safe routes to school
Safe Routes to School has grown leaps and bounds in the Phoenix area since the inception of the program. When MAP21 came along, Arizona DOT subcontracted the Safe Routes to School and Transportation Alternatives programs to MPOs and Councils of governments, which kept the ball rolling in the right direction. Phoenix has steamrolled ahead with a dedicated employee who works with 75 schools every year in the spring and fall with various pedestrian and biking events, including some law enforcement education. This work reaches tens of thousands of students each year.
Cherokee Nation Public Health works with 14 counties in tribal jurisdictions in northeastern Oklahoma. A community transformation grant from the CDC allowed their work to expand into Safe Routes to School roughly five years ago, laid out specifically as an objective in their community work plan. They work with local community coalitions to align their work plans, keeping Safe Routes to School part of the conversation at all levels where they are involved. They have also been able to introduce SRTS into rural areas that have infrastructure challenges due to access issues.
As the weather began to warm in spring 2017, something else was heating up too – the Safe Routes Partnership’s new Safe Routes to School Launch Program! With five cities participating in the 2017 pilot year, the intensive program helped communities move to a new level of safety and support for students walking and biking to school. The Safe Routes to School Launch Program is a joint project of the Safe Routes Partnership (Safe Routes Partnership) and UC Berkeley Safe Transportation Research and Education Center (SafeTREC), designe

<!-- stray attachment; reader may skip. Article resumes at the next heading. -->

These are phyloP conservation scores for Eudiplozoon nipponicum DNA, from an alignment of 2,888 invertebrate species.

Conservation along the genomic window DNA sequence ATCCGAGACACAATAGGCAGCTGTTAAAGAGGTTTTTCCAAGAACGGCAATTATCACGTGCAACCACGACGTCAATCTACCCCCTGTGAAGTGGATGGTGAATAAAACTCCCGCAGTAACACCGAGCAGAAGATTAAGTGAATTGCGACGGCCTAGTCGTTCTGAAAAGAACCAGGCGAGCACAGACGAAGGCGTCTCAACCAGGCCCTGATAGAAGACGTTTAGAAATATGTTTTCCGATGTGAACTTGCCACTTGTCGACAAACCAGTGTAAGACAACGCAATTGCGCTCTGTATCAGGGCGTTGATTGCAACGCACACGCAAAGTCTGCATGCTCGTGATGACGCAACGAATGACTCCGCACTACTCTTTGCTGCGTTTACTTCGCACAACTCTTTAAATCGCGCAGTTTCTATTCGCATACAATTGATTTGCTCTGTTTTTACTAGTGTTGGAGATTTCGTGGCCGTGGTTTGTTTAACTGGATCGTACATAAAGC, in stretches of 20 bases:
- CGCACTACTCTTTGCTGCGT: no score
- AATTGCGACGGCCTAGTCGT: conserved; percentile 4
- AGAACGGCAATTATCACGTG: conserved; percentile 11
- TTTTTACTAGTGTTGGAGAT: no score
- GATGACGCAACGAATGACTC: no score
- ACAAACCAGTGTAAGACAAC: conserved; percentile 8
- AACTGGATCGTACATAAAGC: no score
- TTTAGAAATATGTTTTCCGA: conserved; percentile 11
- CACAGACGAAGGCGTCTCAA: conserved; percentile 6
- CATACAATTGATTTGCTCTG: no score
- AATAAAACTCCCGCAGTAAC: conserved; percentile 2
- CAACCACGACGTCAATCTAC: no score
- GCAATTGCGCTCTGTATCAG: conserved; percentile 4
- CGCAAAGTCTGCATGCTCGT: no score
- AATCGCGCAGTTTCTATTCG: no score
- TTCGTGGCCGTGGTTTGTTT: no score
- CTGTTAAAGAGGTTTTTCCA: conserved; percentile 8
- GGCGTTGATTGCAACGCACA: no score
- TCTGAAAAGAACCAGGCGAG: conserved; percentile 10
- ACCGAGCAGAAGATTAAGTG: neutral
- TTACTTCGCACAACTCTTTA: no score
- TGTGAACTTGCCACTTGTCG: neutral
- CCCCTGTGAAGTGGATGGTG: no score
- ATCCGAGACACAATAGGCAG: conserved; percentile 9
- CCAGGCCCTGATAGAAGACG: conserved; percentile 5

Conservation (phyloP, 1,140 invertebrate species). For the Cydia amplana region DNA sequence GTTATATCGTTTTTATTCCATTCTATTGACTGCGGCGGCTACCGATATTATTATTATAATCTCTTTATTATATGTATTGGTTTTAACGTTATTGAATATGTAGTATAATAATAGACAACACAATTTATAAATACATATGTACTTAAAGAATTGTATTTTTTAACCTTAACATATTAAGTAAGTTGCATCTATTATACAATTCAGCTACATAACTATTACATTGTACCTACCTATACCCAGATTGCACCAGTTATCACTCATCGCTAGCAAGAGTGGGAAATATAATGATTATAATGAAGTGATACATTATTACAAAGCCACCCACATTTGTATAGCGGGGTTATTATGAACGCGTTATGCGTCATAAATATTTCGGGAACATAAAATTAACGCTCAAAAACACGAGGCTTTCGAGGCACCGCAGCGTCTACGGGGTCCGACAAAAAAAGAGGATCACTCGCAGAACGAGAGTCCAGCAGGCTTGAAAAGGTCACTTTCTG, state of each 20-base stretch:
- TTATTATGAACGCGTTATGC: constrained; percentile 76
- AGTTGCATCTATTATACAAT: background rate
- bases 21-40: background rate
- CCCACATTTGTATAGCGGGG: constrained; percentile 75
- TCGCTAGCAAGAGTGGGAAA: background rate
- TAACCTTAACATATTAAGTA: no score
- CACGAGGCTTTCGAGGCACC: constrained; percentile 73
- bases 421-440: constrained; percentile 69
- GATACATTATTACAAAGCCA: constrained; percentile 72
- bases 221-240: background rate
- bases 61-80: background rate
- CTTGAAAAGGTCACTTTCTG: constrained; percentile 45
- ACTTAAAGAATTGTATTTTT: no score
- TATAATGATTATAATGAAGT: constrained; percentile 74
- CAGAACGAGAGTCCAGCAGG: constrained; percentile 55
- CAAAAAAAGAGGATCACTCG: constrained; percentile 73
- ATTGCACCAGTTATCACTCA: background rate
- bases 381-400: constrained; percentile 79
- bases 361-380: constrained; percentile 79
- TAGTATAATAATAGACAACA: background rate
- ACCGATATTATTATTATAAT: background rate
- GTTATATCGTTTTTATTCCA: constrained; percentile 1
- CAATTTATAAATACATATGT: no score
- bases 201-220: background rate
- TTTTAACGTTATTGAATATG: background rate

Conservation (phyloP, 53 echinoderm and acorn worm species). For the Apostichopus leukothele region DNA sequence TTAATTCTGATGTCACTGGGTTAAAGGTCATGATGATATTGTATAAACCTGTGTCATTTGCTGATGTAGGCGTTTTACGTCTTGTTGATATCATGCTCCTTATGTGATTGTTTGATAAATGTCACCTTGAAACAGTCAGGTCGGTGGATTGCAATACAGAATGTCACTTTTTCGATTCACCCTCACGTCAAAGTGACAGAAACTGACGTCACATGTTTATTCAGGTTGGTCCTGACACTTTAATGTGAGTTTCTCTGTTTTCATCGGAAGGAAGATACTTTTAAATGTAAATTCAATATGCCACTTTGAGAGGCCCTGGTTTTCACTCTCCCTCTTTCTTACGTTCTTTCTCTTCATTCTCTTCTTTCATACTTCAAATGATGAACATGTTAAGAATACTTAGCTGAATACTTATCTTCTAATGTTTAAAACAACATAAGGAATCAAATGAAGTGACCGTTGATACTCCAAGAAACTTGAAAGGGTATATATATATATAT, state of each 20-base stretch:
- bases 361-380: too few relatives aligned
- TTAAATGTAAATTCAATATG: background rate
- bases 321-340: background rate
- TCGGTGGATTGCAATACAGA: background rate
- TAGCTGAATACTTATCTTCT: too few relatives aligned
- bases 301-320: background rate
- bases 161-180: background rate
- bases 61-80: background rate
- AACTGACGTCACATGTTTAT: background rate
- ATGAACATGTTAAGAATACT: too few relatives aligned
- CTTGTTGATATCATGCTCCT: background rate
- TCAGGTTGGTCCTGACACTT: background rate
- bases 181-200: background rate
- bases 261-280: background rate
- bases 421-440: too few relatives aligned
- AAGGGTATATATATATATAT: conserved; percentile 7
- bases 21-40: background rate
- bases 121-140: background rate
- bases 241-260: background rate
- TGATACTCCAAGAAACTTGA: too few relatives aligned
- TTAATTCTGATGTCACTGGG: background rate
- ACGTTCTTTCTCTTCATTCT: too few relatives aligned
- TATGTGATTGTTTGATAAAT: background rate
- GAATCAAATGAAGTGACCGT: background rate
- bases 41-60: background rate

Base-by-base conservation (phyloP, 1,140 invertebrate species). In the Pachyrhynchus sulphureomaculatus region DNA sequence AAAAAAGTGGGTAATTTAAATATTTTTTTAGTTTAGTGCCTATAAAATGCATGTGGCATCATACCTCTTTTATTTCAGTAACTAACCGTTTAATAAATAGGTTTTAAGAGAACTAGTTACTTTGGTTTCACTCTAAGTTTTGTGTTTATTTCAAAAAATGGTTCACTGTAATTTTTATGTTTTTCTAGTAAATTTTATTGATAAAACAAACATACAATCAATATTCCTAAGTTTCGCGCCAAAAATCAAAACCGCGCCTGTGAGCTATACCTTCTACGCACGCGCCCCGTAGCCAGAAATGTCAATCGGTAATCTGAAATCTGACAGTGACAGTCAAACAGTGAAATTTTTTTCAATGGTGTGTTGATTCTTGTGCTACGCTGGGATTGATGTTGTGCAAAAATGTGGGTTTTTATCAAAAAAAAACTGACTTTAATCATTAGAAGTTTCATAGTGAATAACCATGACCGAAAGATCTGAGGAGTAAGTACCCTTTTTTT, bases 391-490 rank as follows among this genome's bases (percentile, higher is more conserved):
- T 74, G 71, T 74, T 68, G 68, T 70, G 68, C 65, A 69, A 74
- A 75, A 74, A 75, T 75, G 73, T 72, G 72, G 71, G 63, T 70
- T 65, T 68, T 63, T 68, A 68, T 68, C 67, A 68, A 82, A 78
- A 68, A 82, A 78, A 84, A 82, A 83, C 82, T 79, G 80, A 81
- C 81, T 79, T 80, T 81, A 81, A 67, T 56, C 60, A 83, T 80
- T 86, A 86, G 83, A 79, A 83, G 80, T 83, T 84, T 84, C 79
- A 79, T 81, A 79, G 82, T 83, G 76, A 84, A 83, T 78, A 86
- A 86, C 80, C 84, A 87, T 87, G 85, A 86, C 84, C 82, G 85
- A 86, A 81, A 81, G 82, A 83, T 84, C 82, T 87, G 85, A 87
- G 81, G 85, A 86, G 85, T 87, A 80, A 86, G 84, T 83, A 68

The July 4th weekend brought all of the flare and celebration that we expect every year; celebrations of freedom and opportunity that ideally we all should have and enjoy. Unfortunately, while many Americans around the country gathered to eat barbeque and watch the fireworks, families and friends in Chicago ran and cried as pops and flashes riddled the city.
Today, most student transportation departments around the country focus primarily on getting students to school on yellow school buses. But student transportation isn’t just about school buses. Students are also getting to school by foot, bicycle, car, and public transportation.
Over the past decades bicycle safety education has developed into its own field, ultimately being implemented in a variety of ways, depending primarily on the amount of time and resources available to convey important concepts. These choices are not easy and inevitably we, as educators, must make informed compromises.
Walking to school is not a new concept - up until the 1970s, most schools were located in residential neighborhoods, and communities were built with pedestrian traffic in mind. Unlike many suburban and rural areas, this still holds true in urban communities, where sidewalks are present and homes are clustered around schools.